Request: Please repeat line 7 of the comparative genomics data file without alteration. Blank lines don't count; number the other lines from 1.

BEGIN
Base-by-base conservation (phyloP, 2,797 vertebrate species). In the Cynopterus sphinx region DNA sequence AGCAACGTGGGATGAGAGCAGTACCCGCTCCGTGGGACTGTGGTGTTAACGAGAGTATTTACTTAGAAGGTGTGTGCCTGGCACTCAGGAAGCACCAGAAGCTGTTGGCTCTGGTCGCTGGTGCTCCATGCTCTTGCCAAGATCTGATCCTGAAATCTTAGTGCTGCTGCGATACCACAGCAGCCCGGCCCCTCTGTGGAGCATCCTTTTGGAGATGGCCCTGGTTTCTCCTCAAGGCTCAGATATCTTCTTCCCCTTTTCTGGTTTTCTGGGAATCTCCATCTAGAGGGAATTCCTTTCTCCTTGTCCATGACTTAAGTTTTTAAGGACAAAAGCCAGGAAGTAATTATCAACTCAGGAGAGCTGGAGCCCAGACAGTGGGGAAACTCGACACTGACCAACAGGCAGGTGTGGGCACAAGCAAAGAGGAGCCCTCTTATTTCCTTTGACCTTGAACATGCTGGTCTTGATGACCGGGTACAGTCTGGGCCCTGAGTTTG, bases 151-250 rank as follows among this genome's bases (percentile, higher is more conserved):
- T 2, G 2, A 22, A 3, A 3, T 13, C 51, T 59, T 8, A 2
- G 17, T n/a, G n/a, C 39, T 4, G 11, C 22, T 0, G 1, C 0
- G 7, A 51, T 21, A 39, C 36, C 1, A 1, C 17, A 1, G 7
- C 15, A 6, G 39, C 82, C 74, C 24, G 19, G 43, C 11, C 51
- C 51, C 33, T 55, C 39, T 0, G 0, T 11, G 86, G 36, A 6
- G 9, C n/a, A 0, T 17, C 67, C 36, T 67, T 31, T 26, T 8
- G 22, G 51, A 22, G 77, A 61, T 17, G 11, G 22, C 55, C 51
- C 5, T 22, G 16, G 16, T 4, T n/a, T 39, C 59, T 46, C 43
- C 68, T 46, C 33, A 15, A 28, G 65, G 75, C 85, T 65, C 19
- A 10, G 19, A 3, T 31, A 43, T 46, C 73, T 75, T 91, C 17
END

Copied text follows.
- G 9, C n/a, A 0, T 17, C 67, C 36, T 67, T 31, T 26, T 8